The Big Trip 2009

We normally take one big trip each year. This past summer we booked a Tauck Tour of the Grand Tetons and Yellowstone. We like this tour company because you write one check and it’s all taken care of for you. No big decisions left to make except what to order at the restaurants along the way. We joined a group of about 30 people for our “tour”.  By the end of the twelve days we would be great friends. 

The adventure began with an uneventful (our luggage was not lost and there were no delays) flight to Salt Lake City. Having never been there, we were curious to see the town. Our hotel was in close proximity to Temple Square, so we walked there. The Mormons are very proud of their properties. All of the properties are staffed by volunteers who are doing their required church service. The place is fascinating and we had a guided tour of the site. No money has been spared for the buildings. It’s a very holy place in their religion and many young people flock there to get married. We saw no less than 6 wedding parties in the two days we were in Salt Lake.

It was a real treat to attend a rehearsal of the Mormon Tabernacle Choir. The Air Force Band was performing with them. It was to be a Memorial Day radio broadcast. When we entered the free event I gasped at the sheer beauty of the place and the sound. Suffice it to say, it was magnificent and I will never forget it.

We entered the Family History Library out of curiosity and ended up spending the greater part of a morning researching our own families in the vast data bases accessible there for free. If I ever need another hobby, I may get into genealogy. It’s fascinating. I found out that my grandfather was named after Theodore Roosevelt and that my mother had a brother whose real name she never heard.

Contrary to what some may say, modern day Mormons do not practice polygamy. We did, however, tour the home of Brigham Young who had lots of families! What we found is that they are a very devout people with strong beliefs.
Salt Lake City is not a place for those who enjoy drinking alcohol. It’s dry. The only way to drink wine, beer or hard liquor is to be a “member of a club”. We found out that our hotel was considered a “club” so we were able to have a cocktail in the evening.

Day three found us in Utah for breakfast, Idaho for lunch and Wyoming for dinner. We spent some time in famous Jackson Hole and spent the next couple of nights in Lake Jackson Lodge right in the middle of the Grand Teton National Park. The view from the lodge dining room was spectacular and we were able to see some deer, a bear and some wolves. I kept pinching myself to see if the view was real or a dream.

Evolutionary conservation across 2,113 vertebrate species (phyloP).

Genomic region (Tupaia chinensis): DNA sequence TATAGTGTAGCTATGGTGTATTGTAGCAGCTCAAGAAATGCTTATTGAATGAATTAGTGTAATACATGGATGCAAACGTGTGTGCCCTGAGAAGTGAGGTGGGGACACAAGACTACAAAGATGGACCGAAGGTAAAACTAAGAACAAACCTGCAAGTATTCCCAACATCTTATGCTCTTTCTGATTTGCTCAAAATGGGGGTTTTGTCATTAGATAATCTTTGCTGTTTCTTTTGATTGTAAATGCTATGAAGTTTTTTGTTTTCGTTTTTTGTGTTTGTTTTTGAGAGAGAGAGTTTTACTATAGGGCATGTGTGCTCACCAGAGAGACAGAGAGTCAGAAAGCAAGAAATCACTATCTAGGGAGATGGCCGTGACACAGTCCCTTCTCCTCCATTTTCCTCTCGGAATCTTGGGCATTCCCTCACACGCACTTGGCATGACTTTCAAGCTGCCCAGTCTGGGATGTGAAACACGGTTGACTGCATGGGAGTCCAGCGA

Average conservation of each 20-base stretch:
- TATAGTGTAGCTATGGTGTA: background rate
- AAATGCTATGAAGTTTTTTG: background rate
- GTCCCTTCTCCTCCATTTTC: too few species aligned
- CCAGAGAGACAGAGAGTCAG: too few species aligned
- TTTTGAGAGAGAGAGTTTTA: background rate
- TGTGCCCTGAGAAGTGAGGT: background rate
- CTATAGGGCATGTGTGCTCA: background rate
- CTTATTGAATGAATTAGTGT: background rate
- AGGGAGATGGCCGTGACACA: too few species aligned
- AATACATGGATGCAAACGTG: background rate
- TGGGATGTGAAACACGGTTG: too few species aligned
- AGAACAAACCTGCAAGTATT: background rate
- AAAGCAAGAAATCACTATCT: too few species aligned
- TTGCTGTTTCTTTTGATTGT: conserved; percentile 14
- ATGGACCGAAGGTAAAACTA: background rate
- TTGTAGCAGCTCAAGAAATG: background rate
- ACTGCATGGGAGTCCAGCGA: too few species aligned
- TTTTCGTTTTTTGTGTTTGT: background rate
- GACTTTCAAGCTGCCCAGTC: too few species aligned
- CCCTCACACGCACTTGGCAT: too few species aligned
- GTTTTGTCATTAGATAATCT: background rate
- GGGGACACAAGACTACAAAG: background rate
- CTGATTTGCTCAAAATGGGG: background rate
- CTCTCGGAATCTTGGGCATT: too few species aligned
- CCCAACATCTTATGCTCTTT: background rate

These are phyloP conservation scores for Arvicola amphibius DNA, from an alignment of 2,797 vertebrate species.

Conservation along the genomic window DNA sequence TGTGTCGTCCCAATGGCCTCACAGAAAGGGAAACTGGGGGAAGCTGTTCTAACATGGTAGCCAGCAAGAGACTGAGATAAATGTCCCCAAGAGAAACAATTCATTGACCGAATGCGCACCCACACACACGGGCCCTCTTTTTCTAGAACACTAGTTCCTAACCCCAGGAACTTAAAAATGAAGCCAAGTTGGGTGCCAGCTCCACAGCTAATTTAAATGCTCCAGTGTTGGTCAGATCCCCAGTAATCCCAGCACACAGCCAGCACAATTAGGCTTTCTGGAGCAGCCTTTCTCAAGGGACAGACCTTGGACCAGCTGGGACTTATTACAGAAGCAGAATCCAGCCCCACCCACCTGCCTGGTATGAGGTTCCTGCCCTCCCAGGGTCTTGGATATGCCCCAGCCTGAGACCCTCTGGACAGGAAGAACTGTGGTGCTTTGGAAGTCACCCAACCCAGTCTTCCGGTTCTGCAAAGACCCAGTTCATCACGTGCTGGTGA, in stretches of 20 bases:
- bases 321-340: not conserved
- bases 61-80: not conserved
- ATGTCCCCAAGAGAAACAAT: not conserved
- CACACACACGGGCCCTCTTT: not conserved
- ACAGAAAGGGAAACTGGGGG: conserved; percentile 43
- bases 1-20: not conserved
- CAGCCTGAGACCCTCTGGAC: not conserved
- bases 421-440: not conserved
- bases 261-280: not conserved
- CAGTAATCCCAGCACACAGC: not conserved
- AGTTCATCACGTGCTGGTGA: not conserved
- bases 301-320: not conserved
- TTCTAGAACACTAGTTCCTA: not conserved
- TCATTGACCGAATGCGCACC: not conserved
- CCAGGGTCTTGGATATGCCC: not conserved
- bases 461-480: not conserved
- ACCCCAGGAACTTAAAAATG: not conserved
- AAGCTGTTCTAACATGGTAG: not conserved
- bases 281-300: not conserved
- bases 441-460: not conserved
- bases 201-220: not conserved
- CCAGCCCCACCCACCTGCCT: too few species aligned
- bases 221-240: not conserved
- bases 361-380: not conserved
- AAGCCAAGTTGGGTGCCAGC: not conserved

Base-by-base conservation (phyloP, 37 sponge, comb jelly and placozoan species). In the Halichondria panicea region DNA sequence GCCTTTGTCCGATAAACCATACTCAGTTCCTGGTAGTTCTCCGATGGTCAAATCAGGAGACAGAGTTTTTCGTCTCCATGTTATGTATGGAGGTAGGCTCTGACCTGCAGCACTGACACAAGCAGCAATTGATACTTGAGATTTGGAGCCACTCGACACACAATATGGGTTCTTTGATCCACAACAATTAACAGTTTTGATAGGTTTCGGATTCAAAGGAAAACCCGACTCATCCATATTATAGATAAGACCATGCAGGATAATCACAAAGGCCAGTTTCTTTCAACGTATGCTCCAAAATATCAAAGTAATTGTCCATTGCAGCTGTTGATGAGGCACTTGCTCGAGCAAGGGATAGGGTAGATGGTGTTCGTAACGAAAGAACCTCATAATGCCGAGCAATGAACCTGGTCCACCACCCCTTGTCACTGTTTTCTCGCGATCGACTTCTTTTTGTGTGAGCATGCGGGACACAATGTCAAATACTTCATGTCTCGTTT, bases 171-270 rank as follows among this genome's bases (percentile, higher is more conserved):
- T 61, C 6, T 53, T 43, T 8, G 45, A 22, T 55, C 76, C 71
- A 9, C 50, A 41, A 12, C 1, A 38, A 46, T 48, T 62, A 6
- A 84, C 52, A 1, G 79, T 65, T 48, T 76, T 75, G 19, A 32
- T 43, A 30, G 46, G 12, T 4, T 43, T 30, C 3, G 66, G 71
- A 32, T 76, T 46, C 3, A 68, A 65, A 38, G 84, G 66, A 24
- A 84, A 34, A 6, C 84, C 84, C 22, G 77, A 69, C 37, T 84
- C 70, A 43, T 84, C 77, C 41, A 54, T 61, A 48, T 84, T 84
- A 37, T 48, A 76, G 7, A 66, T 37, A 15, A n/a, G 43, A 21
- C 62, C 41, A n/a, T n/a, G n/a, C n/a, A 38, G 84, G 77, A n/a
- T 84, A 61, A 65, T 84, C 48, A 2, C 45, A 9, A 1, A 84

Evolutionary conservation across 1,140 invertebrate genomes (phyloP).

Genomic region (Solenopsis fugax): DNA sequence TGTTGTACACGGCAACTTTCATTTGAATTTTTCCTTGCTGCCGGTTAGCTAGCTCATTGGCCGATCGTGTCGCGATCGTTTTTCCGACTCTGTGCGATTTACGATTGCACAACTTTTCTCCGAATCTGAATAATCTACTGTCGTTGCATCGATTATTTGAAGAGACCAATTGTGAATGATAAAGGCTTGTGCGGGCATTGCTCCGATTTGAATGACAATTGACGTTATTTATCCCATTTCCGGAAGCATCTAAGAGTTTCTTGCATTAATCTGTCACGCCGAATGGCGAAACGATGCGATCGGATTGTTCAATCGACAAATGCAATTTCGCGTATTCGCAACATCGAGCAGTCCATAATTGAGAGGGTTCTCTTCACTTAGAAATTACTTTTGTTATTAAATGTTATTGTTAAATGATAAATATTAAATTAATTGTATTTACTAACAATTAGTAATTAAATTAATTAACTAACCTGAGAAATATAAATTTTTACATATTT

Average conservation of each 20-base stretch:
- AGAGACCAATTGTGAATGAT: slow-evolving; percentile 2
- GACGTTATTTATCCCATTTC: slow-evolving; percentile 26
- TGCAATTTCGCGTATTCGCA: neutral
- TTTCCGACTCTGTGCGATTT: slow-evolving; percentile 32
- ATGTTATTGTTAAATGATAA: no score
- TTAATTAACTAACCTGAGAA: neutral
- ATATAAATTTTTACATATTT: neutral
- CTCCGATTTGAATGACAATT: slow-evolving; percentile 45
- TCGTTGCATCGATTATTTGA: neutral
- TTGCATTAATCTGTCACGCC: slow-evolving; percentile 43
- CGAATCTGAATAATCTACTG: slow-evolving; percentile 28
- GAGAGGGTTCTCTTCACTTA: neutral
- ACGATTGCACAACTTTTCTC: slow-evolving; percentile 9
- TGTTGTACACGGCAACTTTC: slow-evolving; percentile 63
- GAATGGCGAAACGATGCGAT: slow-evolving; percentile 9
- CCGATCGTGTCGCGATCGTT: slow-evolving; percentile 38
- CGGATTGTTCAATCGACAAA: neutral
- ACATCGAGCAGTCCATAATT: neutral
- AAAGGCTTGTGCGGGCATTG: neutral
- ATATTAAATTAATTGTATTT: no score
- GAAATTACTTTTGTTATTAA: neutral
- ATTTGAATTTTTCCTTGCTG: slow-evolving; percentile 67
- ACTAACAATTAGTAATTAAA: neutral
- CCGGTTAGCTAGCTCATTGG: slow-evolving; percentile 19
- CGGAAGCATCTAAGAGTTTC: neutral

Rafting the Snake River was a highlight. I use the word, rafting, but in reality it was a pleasant float trip down the river. The tour folks had us very scared of getting wet and drowning. We were made to don serious life jackets and wear raincoats. In truth, no one got wet. What we did do is see beautiful waterfowl and amazing landscapes on our 2 hour float.

The picture at the top of my blog is Lake Jackson. I am not a good photographer, and my photo does not do it justice, but the mirror image of the mountains was worth trying to capture.

The next several days were spent touring Yellowstone National Park, home of Old Faithful. We felt really special since our hotel room overlooked the most famous geyser in the world! Old Faithful Inn is a grand old place with distinctive old style architecture. The inn has been restored to its former rustic grandeur and was in itself an attraction worth seeing.

On another day we were in the other side of the park in the Lake Yellowstone Hotel. This grand old place featured a view of the lake (thus the name and the paint color) and had a sun room that featured live piano music during the cocktail hour that, by the way, starts early on vacation.

Yellowstone is a geothermal world that did not disappoint. The eruptions were surprising even though the geologists are able to predict the times with some accuracy. The fumaroles, bubbling mud pots and steaming waters were foreign to this Louisiana lowlander. I have seen the Grand Canyon but was equally impressed by the Grand Canyon of Yellowstone.

I have to mention that the buffalo, or bison, roam freely out west.  We saw our first ones when traveling through Idaho and were so excited to see them.  After several days we became accustomed to  the seemingly gentle giants, but were warned not to get too close.  In the geyser area they got very close to us.  I was very careful to give them their space.

My husband wore his LSU hat and shirt on many days of the trip. We were very surprised when hiking to view a geyser to hear someone chanting: “Geaux Tigers! LSU, LSU”!! A fellow LSU alum was in Yellowstone with us! The LSU clothes gave us away as Tiger Fans. This also happened to us in Florence, Italy the year before…but that’s another story. The world is too small!

The rest of the tour included visits to the Buffalo Bill Historical Center and a Wild West show in Cody. Also on the itinerary were Crazy Horse Monument and Mount Rushmore.  Every American should see Mount Rushmore. We took a snapshot to show the enormity of it. Everything seems big and open in the American West. We ended our touring with an overnight stay at a dude ranch. We skipped the horseback riding to enjoy a relaxing afternoon on the patio of our private cottage.  Rapid City was our departure city and we were sad to end our adventure.

Our memories of our “2009” big trip will stay with us for a long time. We were lucky to meet some super people (even if some were Florida fans) and have also been lucky to hear from Edie, Dan, Barry, Susan, Shirley, Bill, Shelley and Tony during the fall via Facebook and emails. Miss you guys, but Yay for technology to keep in touch.   Kindred spirits, all!

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